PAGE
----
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Kargil Congress Councillor ‘demeaned armed forces’ but didn’t commit sedition, says J&K HC

LAHDC-K Councillor Zakir Hussain was charged with sedition and other offences under IPC in June last year for his comments on the Indian Army.

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New Delhi: The Jammu and Kashmir High Court has quashed sedition charges against Zakir Hussain, Councillor in the Ladakh Autonomous Hill Development Council-Kargil (LAHDC-K), and said the criminal proceedings against him were “sheer abuse of the process of law”.

Hussain was charged with sedition and other offences in June last year for his comments on the Indian Army, following clashes with China’s People’s Liberation Army at Galwan Valley in Ladakh in which 20 Indian soldiers were killed.

The FIR, filed on 19 June 2020, also mentioned Sections 153A (promoting enmity between different groups on grounds of religion, race, place of birth, residence, language, etc., and doing acts prejudicial to maintenance of harmony), 153B (imputations, assertions prejudicial to national-integration), 505(2) (statements creating or promoting enmity, hatred or ill will between classes) and 120B (criminal conspiracy) of the IPC.

In its judgment Thursday, Justice Sanjeev Kumar observed that even though Hussain’s comments “demeaned the Indian Forces” and “does bring into contempt the government”, it would still not amount to sedition. “Unless the conversation has the tendency or intention of creating public disorder or disturbance of public peace by incitement to an offence, the same would not be sedition to attract the applicability of Section 124A or for that matter Section 153A or 153B IPC”, the high court added.

The court asserted that the comments “would be saved by the fundamental guarantee to free speech and expression assured to the citizens of this country by Article 19(1)(a) of the Constitution of India”.

It therefore allowed Hussain’s petition and quashed the proceedings against him.

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‘Though unsavoury, but not sedition’

On 18 June last year, the Kargil police had received information that an audio clip containing “objectionable conversation, demeaning armed forces of the country”, in the backdrop of clashes between Indian and Chinese soldiers in Galwan Valley had gone viral on social media.

The police had registered an FIR at the time and arrested Councillor Hussain and one Nissar Ahmad Khan, with whom he was in conversation with in the audio clip. A final report was filed on completion of the investigation before the chief judicial magistrate, Kargil on 17 September last year. Both men were granted bail on 24 September 2020 by the high court..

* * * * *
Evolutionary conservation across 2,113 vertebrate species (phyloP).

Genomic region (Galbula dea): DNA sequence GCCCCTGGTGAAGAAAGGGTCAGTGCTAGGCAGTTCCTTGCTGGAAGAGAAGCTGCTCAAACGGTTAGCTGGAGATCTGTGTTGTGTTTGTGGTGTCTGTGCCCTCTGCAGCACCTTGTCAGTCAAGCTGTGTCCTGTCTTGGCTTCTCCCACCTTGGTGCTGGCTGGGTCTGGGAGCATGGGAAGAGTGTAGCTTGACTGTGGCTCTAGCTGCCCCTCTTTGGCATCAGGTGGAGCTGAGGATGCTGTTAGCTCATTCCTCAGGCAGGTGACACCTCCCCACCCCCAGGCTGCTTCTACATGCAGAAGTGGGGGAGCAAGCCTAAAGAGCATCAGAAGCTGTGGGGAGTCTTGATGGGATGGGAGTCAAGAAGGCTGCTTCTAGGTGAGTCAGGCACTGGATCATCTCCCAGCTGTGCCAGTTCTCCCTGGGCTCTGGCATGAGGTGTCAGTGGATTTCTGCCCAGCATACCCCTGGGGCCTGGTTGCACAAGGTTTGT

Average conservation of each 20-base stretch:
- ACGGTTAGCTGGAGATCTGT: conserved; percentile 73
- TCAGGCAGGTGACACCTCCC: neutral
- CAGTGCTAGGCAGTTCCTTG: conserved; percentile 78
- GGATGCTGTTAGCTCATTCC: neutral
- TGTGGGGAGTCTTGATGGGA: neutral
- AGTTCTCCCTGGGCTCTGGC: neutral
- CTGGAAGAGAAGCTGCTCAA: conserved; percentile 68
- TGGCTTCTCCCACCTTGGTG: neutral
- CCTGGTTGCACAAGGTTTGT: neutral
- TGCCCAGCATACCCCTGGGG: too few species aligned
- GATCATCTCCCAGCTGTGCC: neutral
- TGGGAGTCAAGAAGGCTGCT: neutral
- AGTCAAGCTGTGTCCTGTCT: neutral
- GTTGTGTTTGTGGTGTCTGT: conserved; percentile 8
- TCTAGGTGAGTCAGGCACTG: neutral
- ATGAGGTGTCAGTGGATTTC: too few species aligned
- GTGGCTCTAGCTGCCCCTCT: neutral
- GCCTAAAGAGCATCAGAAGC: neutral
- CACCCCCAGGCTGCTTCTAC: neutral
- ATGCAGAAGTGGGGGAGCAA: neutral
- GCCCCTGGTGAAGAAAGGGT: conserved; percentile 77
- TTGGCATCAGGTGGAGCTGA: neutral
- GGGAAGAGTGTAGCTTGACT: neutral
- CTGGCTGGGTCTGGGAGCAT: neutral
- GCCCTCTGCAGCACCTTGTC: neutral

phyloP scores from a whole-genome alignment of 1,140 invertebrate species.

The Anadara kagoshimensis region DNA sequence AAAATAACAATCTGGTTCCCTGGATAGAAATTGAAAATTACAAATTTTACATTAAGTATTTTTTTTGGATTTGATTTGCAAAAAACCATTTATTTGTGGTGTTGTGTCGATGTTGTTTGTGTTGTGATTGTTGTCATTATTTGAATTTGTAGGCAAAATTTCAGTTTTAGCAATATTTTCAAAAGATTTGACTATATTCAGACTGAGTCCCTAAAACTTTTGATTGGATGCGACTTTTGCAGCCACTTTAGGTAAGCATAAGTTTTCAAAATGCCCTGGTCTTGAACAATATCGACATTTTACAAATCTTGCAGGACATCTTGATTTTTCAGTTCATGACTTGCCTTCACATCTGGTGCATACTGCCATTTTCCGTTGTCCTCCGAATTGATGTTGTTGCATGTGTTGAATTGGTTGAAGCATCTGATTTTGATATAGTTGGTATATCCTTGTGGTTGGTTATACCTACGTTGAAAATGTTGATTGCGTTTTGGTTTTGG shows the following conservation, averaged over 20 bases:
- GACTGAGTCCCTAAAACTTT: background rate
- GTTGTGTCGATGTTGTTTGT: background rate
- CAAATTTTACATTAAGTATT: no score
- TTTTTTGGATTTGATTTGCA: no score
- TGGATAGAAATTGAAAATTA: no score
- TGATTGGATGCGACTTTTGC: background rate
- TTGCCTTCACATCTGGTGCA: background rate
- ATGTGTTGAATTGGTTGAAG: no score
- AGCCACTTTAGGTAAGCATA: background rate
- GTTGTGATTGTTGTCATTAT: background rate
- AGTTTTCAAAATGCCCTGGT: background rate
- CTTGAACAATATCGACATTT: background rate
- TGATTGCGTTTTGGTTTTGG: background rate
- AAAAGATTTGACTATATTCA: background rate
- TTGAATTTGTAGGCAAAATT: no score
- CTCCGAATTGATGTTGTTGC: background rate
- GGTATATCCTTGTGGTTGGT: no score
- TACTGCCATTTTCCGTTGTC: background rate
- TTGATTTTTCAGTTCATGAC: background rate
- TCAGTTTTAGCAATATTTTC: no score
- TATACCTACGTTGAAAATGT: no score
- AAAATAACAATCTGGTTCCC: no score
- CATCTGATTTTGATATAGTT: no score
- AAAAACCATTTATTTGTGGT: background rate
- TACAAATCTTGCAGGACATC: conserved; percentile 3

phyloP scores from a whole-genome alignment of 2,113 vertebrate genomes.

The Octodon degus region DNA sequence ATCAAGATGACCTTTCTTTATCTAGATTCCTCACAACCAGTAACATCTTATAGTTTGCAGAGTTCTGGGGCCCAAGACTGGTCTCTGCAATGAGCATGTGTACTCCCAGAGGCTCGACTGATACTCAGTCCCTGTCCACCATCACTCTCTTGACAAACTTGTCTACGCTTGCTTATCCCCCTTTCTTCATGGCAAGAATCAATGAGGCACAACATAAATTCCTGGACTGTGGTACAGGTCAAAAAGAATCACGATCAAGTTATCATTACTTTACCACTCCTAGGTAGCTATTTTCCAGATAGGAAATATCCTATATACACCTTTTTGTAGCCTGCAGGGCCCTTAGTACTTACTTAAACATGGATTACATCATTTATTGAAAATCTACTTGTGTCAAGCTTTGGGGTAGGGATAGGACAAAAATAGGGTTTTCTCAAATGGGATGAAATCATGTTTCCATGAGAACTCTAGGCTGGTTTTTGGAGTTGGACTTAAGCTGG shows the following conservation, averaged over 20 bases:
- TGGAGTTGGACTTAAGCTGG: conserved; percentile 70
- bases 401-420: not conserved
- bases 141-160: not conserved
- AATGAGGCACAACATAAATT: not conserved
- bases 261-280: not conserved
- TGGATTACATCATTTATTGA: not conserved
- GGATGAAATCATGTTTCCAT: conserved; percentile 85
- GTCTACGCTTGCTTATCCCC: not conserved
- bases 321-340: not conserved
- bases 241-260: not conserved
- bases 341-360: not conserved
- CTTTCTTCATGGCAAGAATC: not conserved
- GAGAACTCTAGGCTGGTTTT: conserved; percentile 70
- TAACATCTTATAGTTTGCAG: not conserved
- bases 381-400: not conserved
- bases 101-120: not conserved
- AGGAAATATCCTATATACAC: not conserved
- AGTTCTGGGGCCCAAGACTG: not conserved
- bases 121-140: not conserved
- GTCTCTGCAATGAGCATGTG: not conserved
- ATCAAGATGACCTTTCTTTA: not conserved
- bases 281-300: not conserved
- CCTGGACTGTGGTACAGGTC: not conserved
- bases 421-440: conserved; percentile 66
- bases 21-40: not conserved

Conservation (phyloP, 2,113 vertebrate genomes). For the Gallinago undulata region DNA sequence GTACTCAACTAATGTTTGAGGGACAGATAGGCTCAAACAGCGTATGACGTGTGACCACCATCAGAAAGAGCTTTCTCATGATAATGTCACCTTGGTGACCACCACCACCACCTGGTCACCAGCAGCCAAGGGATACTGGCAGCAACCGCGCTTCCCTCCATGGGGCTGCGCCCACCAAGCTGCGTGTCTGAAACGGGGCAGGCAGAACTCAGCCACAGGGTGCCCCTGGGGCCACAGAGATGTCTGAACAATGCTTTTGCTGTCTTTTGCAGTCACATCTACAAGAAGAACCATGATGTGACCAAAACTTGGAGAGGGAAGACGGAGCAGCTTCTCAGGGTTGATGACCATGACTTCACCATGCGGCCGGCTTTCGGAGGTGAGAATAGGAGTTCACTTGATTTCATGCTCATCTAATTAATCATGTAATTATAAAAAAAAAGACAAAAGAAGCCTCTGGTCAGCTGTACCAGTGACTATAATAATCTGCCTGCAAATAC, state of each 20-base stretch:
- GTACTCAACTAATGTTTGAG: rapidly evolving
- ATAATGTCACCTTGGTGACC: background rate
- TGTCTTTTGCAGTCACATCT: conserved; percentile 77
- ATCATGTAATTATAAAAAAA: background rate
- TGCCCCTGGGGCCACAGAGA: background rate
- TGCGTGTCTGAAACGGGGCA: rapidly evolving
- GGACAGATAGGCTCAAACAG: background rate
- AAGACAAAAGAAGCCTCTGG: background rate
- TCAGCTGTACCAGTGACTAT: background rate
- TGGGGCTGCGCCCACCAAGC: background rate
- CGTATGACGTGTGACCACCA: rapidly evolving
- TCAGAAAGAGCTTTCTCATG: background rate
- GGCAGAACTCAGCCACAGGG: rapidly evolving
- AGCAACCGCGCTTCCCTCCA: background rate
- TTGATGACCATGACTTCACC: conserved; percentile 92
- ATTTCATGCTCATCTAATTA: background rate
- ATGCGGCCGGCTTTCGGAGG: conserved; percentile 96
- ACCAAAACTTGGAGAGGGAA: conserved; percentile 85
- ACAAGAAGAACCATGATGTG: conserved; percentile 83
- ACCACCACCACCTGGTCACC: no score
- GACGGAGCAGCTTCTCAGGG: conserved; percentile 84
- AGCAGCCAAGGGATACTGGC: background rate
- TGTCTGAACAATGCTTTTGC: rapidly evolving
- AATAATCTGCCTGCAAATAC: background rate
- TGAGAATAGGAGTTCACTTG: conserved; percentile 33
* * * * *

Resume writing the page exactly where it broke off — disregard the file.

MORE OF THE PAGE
While Hussain had asserted that the conversation did not amount to sedition or any of the other offences that he was charged with, the Ladakh UT administration had contended that “the audio clip is highly objectionable and critical of the role played by the brave hearts of Indian Army during recent Galwan Valley conflict with their counterparts of Republic of China”.

The court, however, referred to the Supreme Court verdicts in the Kedar Nath Singh case and Balwant Singh case, asserting that for anything to be an offence under Sections 124A, 153A, 153B and 505(2) of the IPC, it needs to have “the tendency or intention of creating public disorder or disturbance of public peace by incitement to offence”.

It also asserted that even though the conversation was “unsavory and detestable”, it would not be covered by any of the provisions that Hussain has been charged with.

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‘Sanction not necessary for filing FIR’

Hussain had also challenged the proceedings on the ground that no previous sanction from the government was taken to launch the prosecution against him. He had cited Section 196 of the Code of Criminal Procedure (CrPC) which requires sanction by the central or the state government before the court could take cognisance of certain specific offences like sedition, Section 153A, etc.

In this case, the police had filed the final report before the magistrate without such a sanction.

The court Thursday also clarified that previous sanction under Section 196 of the CrPC did not stop the police from registering an FIR if it got any information about the commission of a cognisable offence. (A cognisable offence is one where the police may arrest without warrant so that it can investigate the case.)

Section 196 the CrPC, it said, would come into operation only at the stage of a court taking cognisance of the offence. It said that “the court will refuse to take cognisance of the offence(s)…if there is no previous sanction by the central government or state government or district magistrate”.

The high court added that if the final report is presented before the judicial magistrate without getting prior sanction from the appropriate authority, then the court should not take its cognisance but return it to the police.

“The magistrate, who finds the police report not in consonance with Section 196 the CrPC, shall not retain the challan and proceed in the matter, rather it would return the same to the prosecution,” it added.

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